Archive for December 21st, 2010
Barack Obama has once again invited a compromise of a compromise in order to get a bad deal done, instead of fighting for the principles he announced in his campaign speeches. This time the victim was net neutrality. The FCC’s recent decision was discussed by Amy Goodman of Democracy Now and Craig Aaron of Free Press:
There are millions and millions of Americans who have contacted the FCC. Ninety percent of the comments they received were supporting strong net neutrality. Commissioners Copps and Clyburn went across the country, heard from people all across the country about how important net neutrality is. But unfortunately, this is another example where the Obama administration has, you know, put forward a compromise on a compromise on a compromise and asked the American public to swallow it, while the companies really haven’t had to give up very much at all. And that’s where we are today.
AMY GOODMAN: Commissioner Clyburn is the daughter of the House Majority Whip, James Clyburn of South Carolina. And the Republicans are opposed to this, the two Republican appointees?
CRAIG AARON: Well, that’s right. And in the strange politics of Washington these days, the Republicans oppose any kind of regulation whatsoever, so they’re making all sorts of noise that this is some kind of massive overreach, when it couldn’t be further from the truth. But this is the game that the big phone and cable companies are playing. They’ve asked their Republican allies to make a lot of noise, talk about how any kind of regulation is bad, trying to force the FCC chairman and the Democrats on the Commission into this really false middle and trying to portray champions of net neutrality, public interest advocates, as some kind of extremists.
Unfortunately, the only thing we’re left with here is an extremely disappointing order that won’t give the American public the protections they need, that won’t give internet users the protections that they need and, I think, really jeopardizes the internet’s continued growth as an unrivaled source of economic innovation, of democratic participation, of free speech. This is a very big step in the wrong direction by the FCC today and, I think, a very big disappointment to everybody who believed not just President Obama, but Chairman Genachowski, when he, you know, spoke up and said he was going to protect the free and open internet no matter what.
With regard to the Internet, especially the wireless internet, say goodbye to the freedom to use the Internet as you choose. Say hello to an Internet that will increasingly look like cable TV, with its limited choices and price gouging. Today’s FCC decision was a despicable decision to curry even more favor with big-money telecoms and to slap down consumer choice.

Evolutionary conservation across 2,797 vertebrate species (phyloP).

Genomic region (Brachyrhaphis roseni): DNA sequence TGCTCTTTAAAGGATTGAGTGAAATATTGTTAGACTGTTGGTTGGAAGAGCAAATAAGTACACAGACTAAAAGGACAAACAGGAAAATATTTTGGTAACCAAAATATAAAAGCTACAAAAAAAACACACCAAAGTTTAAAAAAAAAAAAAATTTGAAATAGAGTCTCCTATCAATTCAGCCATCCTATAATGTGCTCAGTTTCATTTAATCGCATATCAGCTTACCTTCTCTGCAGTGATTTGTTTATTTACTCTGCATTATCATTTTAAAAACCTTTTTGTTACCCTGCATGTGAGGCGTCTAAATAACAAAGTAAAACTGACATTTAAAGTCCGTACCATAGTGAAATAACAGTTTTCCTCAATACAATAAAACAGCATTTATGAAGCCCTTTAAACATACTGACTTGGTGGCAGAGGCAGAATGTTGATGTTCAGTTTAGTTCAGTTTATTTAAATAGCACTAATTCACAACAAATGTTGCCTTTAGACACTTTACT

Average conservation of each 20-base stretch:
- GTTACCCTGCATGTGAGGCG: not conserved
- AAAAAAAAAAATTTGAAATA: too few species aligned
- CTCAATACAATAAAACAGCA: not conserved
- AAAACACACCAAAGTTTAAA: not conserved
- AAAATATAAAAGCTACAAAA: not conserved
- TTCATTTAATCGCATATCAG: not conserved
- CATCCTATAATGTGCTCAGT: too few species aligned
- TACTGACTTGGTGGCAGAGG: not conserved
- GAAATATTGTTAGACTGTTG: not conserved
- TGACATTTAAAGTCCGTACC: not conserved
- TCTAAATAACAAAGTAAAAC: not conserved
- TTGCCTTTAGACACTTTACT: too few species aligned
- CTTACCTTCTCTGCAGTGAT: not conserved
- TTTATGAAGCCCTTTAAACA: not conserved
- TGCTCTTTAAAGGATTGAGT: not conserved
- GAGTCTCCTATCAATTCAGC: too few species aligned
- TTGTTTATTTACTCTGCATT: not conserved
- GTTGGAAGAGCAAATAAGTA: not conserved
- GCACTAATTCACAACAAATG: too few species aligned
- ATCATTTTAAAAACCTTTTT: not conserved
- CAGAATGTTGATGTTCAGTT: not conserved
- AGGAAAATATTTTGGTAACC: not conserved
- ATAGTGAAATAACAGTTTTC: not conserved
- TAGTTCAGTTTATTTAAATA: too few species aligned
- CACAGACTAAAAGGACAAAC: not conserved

Read the entire article for a description of AT&T’s massive power over Obama and Democrats.
Several years ago, my neighbor Tony and I were talking about a social issue. Tony is a good thoughtful man, and the conversation turned rather intense. In the middle of the conversation, I blurted out something like “I’m really concerned about that issue.”
Tony shot back,” No, you are not concerned. If you were, you be doing something about it.”
He caught me flat-footed, and his words have haunted me ever since. I think Tony was right. If we care about something, we should be doing something about it, or at least trying to do something about it. Further, blogging about a problem is quite often not doing too terribly much about that problem. I’m don’t mean to disparage writing, because I very much think that written information can change the world by helping people understand it better. But writing about things is a method that too often shows its limits, especially when it turns into ranting. And an especially annoying kind of ranting is when one rants to others who are already sympathetic to the cause. And the worst kind of writing is ranting to sympathetic audiences in ways that are mostly calculated to show off how much one knows or to try to draw attention an ostentatious writing style.
So here’s my resolution for 2011. Here’s to doing more than merely writing, but actually trying to change the world in physical ways. And to the extent that I choose to write, here’s to writing in a straight-forward way to audiences that are not quite sympathetic. And here’s to writing that aims to get people out of their seats and into the streets. Here’s to stepping out from behind my computer more than I have before, and trying to make a tangible difference.
I will continue to take my writing seriously next year. I have lots of ideas bubbling in my head, and many of these are ideas inspired by cognitive science ideas that bear upon the fact that human animals so often live dysfunctionally. I will try to keep my concerns in stride better than I have in the past, because being too serious is not effective, and good humor can serve as a sharp blade that often slices through close-mindedness. Here’s to the upcoming year, during which I will work harder to make my blogging process more connected and more relevant to the real life concerns I articulate.